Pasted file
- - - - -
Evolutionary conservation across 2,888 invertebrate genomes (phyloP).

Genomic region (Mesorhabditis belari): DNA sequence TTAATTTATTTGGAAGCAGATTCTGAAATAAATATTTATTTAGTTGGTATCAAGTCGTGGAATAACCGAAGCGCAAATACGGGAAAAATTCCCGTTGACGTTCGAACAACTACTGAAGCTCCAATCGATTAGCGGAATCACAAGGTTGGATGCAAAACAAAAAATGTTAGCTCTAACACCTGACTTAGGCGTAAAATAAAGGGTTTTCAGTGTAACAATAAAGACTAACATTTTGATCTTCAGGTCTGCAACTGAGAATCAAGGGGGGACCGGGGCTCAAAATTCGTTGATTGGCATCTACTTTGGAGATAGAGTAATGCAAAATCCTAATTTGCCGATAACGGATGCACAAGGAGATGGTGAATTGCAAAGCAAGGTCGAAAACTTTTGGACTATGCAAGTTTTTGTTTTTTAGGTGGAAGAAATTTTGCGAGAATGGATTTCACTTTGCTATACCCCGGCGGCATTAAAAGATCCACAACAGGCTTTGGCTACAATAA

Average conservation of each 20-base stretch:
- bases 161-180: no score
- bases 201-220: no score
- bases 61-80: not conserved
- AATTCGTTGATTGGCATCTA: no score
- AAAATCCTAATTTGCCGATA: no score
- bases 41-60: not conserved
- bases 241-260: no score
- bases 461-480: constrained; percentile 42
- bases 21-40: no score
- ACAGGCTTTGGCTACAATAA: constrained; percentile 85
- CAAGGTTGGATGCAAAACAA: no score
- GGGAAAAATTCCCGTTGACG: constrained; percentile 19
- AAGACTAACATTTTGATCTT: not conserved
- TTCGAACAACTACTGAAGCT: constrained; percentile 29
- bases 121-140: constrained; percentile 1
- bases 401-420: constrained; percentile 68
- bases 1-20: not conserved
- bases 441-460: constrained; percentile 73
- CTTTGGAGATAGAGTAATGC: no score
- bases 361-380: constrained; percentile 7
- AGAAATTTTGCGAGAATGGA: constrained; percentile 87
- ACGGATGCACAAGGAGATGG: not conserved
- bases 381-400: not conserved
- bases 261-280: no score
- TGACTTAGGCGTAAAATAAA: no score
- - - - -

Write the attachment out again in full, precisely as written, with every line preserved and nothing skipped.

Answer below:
Evolutionary conservation across 2,888 invertebrate genomes (phyloP).

Genomic region (Mesorhabditis belari): DNA sequence TTAATTTATTTGGAAGCAGATTCTGAAATAAATATTTATTTAGTTGGTATCAAGTCGTGGAATAACCGAAGCGCAAATACGGGAAAAATTCCCGTTGACGTTCGAACAACTACTGAAGCTCCAATCGATTAGCGGAATCACAAGGTTGGATGCAAAACAAAAAATGTTAGCTCTAACACCTGACTTAGGCGTAAAATAAAGGGTTTTCAGTGTAACAATAAAGACTAACATTTTGATCTTCAGGTCTGCAACTGAGAATCAAGGGGGGACCGGGGCTCAAAATTCGTTGATTGGCATCTACTTTGGAGATAGAGTAATGCAAAATCCTAATTTGCCGATAACGGATGCACAAGGAGATGGTGAATTGCAAAGCAAGGTCGAAAACTTTTGGACTATGCAAGTTTTTGTTTTTTAGGTGGAAGAAATTTTGCGAGAATGGATTTCACTTTGCTATACCCCGGCGGCATTAAAAGATCCACAACAGGCTTTGGCTACAATAA

Average conservation of each 20-base stretch:
- bases 161-180: no score
- bases 201-220: no score
- bases 61-80: not conserved
- AATTCGTTGATTGGCATCTA: no score
- AAAATCCTAATTTGCCGATA: no score
- bases 41-60: not conserved
- bases 241-260: no score
- bases 461-480: constrained; percentile 42
- bases 21-40: no score
- ACAGGCTTTGGCTACAATAA: constrained; percentile 85
- CAAGGTTGGATGCAAAACAA: no score
- GGGAAAAATTCCCGTTGACG: constrained; percentile 19
- AAGACTAACATTTTGATCTT: not conserved
- TTCGAACAACTACTGAAGCT: constrained; percentile 29
- bases 121-140: constrained; percentile 1
- bases 401-420: constrained; percentile 68
- bases 1-20: not conserved
- bases 441-460: constrained; percentile 73
- CTTTGGAGATAGAGTAATGC: no score
- bases 361-380: constrained; percentile 7
- AGAAATTTTGCGAGAATGGA: constrained; percentile 87
- ACGGATGCACAAGGAGATGG: not conserved
- bases 381-400: not conserved
- bases 261-280: no score
- TGACTTAGGCGTAAAATAAA: no score